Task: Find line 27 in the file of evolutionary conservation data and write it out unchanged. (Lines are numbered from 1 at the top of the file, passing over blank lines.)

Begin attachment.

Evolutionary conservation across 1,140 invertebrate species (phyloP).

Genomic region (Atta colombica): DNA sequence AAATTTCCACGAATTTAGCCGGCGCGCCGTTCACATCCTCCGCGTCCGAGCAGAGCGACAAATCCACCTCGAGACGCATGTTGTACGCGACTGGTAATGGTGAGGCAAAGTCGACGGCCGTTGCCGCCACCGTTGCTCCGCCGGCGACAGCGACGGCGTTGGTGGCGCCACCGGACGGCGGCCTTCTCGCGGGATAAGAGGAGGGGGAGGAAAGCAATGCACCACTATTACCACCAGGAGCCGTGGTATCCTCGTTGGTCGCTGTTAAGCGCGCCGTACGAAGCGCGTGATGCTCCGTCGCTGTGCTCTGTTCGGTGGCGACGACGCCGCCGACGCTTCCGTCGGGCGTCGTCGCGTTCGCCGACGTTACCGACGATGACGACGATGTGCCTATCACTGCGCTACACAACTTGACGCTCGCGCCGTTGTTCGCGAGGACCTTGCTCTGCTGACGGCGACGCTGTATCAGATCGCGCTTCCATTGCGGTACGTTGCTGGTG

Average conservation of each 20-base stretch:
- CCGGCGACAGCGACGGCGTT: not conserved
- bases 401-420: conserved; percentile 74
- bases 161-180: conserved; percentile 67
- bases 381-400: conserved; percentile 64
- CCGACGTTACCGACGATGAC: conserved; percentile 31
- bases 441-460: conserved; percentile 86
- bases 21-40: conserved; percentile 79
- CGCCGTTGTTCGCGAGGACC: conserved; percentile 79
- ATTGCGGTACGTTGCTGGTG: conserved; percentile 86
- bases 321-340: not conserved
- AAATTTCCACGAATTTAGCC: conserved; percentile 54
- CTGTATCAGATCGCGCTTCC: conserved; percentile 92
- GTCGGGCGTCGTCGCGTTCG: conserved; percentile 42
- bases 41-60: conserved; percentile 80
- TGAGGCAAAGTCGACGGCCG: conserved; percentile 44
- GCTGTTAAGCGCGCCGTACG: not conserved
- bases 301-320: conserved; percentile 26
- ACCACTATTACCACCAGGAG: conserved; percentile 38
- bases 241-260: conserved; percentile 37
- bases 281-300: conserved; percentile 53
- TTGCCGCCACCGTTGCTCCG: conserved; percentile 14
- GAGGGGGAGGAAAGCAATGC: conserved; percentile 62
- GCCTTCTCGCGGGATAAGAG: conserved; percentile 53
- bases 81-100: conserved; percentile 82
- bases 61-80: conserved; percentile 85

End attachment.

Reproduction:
- bases 81-100: conserved; percentile 82